If the prosecutor is willing to drop certain charges for a plea because their case on that particular charge is weak what are the chances of having it dropped if we decide not to take the plea and go to trial? Can we fight it before trial proving lack of evidence and get it removed or does it have to be fought in the trial and determined to have reasonable doubt from the jury? They are claiming distribution of child porn through a chat, but they didn't find any of the claimed pictures anywhere on the computers or external devices, they don't know who the other person was that he was supposedly chatting with and only have "his" side of the chat. Seems fishy to me...
There is always time for the prosecutor to drop the case. Often, the case will be dropped just before the jury is sworn in.
I hope you found this response to be of assistance. This response shall not be considered the rendering of legal advise but instead a general response to a general question. While Avvo is a wonderful resource, nothing can be a substitute for an in-depth consultation with an attorney in the jurisdiction in which the law is to be applied. This response shall not be deemed to create an attorney-client relationship, nor shall it create an obligation on the part of the attorney to respond to further inquiry from the questioner.
Criminal Defense Attorney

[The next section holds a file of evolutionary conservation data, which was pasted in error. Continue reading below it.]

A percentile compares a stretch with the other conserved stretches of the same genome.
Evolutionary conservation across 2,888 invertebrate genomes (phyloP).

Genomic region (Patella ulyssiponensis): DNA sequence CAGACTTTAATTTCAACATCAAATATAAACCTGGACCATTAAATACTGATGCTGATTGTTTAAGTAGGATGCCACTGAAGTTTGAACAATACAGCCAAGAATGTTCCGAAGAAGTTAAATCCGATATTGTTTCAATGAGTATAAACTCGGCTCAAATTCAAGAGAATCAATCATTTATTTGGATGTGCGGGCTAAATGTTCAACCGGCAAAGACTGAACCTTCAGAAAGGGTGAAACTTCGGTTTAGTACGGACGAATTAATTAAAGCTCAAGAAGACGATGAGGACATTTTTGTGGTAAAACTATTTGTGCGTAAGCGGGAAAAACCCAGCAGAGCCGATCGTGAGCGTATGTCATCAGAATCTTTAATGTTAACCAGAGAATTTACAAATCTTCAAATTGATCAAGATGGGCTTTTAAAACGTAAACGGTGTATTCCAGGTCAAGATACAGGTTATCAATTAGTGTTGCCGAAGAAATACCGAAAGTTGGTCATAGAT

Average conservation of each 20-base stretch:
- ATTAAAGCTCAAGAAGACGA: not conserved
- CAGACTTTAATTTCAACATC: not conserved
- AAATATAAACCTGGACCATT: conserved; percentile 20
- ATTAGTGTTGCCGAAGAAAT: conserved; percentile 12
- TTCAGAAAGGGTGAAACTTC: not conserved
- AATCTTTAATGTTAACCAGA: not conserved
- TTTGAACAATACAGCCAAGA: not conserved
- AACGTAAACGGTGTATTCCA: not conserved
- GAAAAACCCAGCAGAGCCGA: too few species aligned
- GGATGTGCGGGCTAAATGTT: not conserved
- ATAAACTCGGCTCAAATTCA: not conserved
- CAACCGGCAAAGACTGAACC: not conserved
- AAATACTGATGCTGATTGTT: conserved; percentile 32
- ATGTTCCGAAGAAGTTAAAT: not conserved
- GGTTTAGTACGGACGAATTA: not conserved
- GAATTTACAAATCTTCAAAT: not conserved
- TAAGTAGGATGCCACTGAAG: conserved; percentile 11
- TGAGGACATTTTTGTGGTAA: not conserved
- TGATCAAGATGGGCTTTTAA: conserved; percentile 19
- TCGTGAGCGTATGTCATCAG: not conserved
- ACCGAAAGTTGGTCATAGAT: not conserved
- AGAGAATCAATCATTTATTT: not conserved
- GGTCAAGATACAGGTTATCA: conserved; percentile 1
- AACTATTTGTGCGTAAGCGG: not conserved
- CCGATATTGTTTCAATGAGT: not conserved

If you are asking whether it is possible for the state to drop charges before trial, the answer is yes. If you are asking whether the state will drop the charges before trial, the answer is not predictable. The decision whether or not to go forward with criminal charges is up to the prosecutor and the fact they have decided to offer a plea is not necessarily an indication that they can't prove the case. Prosecutors have heavy case loads and need to resolve some cases. They cannot possibly try them all. While an offer to drop charges in exchange for a plea agreement can mean the state will have proof problems at trial or that the state will drop the charge is you push them, it doesn't have to mean that.
Regarding the possibility of challenging the charges prior to trial, then answer to your question is yes. There are ways to challenge charges prior to trial. One such way is through a motion to dismiss. Typically, a motion to dismiss admits the facts the state has alleged and then argues that the facts as alleged do not constitute a crime. A motion to dismiss admits that you are not disputing any of the facts alleged by the prosecution. If that is not the case, your attorney probably will not file a motion to dismiss.
There may be other ways to challenge the evidence the state has against you prior to trial. Ultimately though, you will have to make a decision about whether you are willing to risk the possibility that the state is willing and able to prove its charges against you. To help you make this decision, you should have an experienced criminal defense attorney that you trust.
Criminal Defense Attorney
As a practical matter, none. You are only getting the more serious charge dismissed in exchange for pleading guilty to the reduced charge. You will be convicted at that point. If you withdraw your plea you will go to trial on the original charges. Generally questions of whether the evidence proves guilt or not is for a jury to decide. Don't expect much sympathy with this type if charge.